CITY: Goooooo Seahawks!
Photo: Philip Robertson
‘Twas the night before Christmas and, oh snap…the Seahawks are playing!!! In the 2016 season, the ‘Hawks will face off against the Cardinals on December 24. That means the 12th Man will be in rare form in full holiday splendor. Kickoff is at 1:25pm, giving you time to tailgate, watch the game, go a little nuts, and still be somewhere special in time for figgy pudding. Seriously, this game is going to be epic. Can’t get tickets? Here are 24 Seattle bars that are great for watching.
Outdoors vs. Indoors
OUTDOORS: New Year’s Eve fireworks at the Space Needle
Has there ever been a better architectural landmark from which to launch an endless stream of dazzling pyrotechnics? No. No, there has not.
Just look at it — the Space Needle is basically a giant Roman candle. When I’m in Seattle on New Year’s Eve, you’d better believe I’m joining the throngs of merrymakers flocking to the Seattle Center to crane their necks at the Needle. Maybe it’s the fire-lover in me, but whatever else may happen during the night — karaoke crooning, pub crawls, whathaveyou — I want to be at ground zero of the sparkle show when the midnight countdown begins.
INDOORS: Pike Place Market and the best holiday shopping
One year I bought all (well, okay, most) of my presents for family and friends at Pike Place Market, exploring the hundreds of independent shops and vendors, picking out unique gifts from local artists and artisans. So make a note: When you visit Seattle for the holidays, bring an extra suitcase. The market really does have something for everyone on your list — gourmet food items, jewelry, art, and collectibles spill from every stall.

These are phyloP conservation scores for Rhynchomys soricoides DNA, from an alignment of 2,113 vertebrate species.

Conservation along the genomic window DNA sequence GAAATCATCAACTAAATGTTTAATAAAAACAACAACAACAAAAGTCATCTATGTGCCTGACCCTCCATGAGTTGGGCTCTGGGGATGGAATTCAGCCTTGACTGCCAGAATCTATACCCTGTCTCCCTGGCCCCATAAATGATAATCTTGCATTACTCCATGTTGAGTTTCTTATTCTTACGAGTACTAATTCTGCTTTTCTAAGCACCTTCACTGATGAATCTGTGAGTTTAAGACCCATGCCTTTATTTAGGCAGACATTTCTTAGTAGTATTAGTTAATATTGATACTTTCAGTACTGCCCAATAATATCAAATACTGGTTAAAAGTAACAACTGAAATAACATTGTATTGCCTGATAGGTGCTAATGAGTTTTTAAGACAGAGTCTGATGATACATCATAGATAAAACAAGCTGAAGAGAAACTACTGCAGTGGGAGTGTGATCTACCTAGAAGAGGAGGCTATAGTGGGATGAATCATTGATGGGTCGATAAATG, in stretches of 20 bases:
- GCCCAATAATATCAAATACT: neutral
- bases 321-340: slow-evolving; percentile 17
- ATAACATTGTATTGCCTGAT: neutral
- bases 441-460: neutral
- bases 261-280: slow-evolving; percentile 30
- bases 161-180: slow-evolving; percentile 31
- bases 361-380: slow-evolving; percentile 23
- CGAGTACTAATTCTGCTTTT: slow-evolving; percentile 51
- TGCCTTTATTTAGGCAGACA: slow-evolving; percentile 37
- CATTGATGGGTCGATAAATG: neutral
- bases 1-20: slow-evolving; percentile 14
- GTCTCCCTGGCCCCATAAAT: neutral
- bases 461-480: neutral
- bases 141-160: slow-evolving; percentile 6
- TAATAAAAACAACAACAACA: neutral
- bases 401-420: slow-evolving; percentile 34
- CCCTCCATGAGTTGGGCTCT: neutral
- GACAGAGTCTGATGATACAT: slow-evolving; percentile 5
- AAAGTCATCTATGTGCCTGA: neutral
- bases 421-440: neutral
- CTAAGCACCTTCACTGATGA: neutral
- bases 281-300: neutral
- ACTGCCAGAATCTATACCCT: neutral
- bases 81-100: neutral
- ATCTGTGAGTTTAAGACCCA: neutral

An awesome added bonus is that, while you’re shopping, you can graze endlessly. At the very least, grab a slice of pizza and a beer at The Alibi Room or traditional Russian pastries — perfect Moscow rolls and golden vatrushkas — from Piroshky Piroshky.
INDOORS: Theo Chocolate Factory Tour
Bring your sweet tooth to Fremont and take a tour or join a cooking demo at Theo Chocolate, Seattle’s very own chocolate factory. See how the good people at Theo turn cocoa beans into delicious holiday treats, and stock up on gifts for the chocolate lovers in your life (which is probably everyone you know).
Water vs. Land
WATER: Christmas Ships
As a kid, I remember gathering on beaches and docks to watch a parade of brightly decorated boats slip through the dark waters of the Puget Sound — the Argosy Cruises Christmas Ship Festival. The adults lounged in deckchairs, sipping rum and cider, while my cousins and I could be made to sit still only after the long trail of illuminated ships came into view.
Since 1949, the Christmas Ships have sailed routes to roughly 65 Puget Sound waterfront communities each year, singing carols and spreading good cheer as they go. Gathering to watch holiday boats is something you can only do in special maritime communities, like those surrounding Seattle in the Salish Sea. Check the schedule and grab your spot on the shore.
LAND: Running of the Santas